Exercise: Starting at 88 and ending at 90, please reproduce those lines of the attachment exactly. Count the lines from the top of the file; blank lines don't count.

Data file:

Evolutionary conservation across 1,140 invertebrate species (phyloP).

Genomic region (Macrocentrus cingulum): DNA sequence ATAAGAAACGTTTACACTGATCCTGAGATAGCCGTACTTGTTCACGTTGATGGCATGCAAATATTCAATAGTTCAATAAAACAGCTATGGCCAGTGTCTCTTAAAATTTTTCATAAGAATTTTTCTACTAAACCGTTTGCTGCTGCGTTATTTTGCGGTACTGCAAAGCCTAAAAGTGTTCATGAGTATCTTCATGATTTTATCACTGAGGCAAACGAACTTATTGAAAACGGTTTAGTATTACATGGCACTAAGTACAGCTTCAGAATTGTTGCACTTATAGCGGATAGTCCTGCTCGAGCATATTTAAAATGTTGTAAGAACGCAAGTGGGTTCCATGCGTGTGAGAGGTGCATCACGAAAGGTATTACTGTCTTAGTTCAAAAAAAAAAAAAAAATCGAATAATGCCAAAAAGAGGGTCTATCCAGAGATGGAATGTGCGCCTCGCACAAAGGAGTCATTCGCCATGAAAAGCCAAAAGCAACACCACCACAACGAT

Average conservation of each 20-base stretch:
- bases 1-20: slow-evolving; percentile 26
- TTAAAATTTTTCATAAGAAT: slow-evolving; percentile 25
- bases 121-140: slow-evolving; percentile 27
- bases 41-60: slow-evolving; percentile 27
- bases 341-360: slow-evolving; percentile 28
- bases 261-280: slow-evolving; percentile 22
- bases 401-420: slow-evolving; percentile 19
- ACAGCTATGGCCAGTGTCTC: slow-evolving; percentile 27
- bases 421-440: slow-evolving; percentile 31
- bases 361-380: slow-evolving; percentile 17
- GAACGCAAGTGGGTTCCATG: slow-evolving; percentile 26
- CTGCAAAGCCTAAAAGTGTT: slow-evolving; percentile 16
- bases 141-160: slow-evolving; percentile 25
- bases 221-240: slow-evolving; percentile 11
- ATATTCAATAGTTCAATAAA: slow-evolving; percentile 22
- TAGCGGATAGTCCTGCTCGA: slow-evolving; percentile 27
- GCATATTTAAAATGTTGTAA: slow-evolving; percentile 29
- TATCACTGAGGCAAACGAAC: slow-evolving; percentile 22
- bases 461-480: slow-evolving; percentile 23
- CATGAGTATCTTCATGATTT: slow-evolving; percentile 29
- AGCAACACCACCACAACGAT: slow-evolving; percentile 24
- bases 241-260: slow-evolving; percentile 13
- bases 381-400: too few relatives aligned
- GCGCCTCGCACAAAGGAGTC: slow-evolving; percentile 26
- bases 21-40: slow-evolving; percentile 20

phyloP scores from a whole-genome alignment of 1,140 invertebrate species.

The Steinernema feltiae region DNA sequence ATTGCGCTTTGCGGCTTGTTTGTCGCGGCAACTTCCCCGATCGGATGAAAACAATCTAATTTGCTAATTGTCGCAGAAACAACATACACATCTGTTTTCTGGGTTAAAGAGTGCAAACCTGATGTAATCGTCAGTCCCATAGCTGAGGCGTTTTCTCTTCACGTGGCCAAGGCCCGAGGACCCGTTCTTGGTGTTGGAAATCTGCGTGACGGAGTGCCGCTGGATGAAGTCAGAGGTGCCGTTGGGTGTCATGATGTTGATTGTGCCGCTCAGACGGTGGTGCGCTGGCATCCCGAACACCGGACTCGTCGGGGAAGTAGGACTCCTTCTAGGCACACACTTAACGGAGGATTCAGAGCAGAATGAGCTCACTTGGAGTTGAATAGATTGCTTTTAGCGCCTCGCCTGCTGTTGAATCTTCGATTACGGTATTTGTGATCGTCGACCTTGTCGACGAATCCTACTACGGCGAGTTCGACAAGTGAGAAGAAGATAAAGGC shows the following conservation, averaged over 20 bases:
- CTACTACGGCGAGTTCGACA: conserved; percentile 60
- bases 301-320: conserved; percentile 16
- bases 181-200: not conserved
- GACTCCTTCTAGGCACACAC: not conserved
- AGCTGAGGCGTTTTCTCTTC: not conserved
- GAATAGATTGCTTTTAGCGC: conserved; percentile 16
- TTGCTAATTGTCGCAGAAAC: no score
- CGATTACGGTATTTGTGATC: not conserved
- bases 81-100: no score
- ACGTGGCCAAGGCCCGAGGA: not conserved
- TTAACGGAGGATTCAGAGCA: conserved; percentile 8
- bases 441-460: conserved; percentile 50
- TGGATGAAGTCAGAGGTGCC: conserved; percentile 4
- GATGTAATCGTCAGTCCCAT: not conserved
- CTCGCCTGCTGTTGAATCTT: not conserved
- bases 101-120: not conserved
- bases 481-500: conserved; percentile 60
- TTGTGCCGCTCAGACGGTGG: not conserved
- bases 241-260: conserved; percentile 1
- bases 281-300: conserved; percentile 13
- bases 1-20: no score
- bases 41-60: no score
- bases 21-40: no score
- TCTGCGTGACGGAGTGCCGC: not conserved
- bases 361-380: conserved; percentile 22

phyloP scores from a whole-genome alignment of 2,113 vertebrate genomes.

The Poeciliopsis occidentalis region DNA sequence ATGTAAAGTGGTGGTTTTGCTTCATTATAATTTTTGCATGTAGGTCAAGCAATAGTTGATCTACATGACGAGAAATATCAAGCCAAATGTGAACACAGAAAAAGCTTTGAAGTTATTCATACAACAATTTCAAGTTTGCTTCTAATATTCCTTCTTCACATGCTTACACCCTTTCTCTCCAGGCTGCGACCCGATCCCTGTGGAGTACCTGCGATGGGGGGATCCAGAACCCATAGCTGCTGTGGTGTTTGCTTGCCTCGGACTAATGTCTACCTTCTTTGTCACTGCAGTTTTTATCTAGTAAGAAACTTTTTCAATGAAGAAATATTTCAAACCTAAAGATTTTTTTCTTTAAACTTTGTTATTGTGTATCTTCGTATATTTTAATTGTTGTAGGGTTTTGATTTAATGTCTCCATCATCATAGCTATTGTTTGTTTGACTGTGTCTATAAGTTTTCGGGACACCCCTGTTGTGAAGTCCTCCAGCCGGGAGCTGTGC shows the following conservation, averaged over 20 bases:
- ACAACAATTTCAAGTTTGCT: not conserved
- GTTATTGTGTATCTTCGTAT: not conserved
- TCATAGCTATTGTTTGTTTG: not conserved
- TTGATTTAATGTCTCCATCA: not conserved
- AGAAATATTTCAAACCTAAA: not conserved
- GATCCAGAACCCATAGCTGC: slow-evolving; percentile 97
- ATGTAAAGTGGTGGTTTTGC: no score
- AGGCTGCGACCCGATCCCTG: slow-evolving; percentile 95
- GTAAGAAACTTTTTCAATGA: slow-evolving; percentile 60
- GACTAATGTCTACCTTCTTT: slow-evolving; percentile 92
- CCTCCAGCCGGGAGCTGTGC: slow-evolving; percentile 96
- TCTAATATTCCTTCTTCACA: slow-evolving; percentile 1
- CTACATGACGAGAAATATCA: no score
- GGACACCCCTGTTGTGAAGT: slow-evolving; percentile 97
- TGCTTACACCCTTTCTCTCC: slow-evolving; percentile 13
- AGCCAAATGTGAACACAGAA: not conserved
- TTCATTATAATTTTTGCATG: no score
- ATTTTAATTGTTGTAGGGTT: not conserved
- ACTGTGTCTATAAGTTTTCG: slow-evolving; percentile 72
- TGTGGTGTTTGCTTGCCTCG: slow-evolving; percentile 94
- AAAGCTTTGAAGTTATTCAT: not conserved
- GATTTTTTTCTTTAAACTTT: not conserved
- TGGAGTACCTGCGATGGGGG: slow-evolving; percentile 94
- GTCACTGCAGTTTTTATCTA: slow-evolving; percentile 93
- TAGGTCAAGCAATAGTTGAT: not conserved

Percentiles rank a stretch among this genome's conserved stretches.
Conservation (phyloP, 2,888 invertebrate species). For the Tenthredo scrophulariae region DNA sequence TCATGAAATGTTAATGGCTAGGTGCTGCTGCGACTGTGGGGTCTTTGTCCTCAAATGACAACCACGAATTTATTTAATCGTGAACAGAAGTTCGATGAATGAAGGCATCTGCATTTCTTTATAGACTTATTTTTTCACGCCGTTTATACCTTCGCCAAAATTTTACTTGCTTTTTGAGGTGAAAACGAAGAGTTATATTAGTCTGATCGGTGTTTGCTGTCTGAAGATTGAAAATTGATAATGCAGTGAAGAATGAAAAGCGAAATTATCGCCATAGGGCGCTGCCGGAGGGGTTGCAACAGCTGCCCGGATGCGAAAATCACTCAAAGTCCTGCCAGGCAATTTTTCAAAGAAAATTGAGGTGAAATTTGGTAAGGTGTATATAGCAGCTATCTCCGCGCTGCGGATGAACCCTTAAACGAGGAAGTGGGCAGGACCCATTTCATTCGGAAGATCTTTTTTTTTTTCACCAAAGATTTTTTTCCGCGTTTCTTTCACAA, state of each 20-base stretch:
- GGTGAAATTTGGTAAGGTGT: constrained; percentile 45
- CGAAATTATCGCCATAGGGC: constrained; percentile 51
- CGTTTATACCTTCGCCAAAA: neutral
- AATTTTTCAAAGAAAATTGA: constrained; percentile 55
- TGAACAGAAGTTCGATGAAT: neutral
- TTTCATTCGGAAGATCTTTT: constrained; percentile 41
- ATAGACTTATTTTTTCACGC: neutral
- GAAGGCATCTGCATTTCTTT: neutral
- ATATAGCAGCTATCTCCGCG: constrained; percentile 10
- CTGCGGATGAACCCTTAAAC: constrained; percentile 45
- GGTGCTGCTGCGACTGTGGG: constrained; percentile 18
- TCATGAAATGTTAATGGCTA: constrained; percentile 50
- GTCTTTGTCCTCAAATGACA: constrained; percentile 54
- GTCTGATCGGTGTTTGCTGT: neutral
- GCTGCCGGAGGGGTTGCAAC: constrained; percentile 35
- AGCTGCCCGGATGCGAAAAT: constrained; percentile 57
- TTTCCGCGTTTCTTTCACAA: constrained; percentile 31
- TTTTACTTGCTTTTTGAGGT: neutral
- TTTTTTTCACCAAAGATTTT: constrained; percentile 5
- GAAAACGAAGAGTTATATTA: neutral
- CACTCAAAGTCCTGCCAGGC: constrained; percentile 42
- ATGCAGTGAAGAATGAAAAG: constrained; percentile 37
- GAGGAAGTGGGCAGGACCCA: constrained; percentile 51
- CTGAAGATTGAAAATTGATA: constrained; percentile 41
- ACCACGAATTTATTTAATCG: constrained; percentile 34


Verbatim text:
- AATTTTTCAAAGAAAATTGA: constrained; percentile 55
- TGAACAGAAGTTCGATGAAT: neutral
- TTTCATTCGGAAGATCTTTT: constrained; percentile 41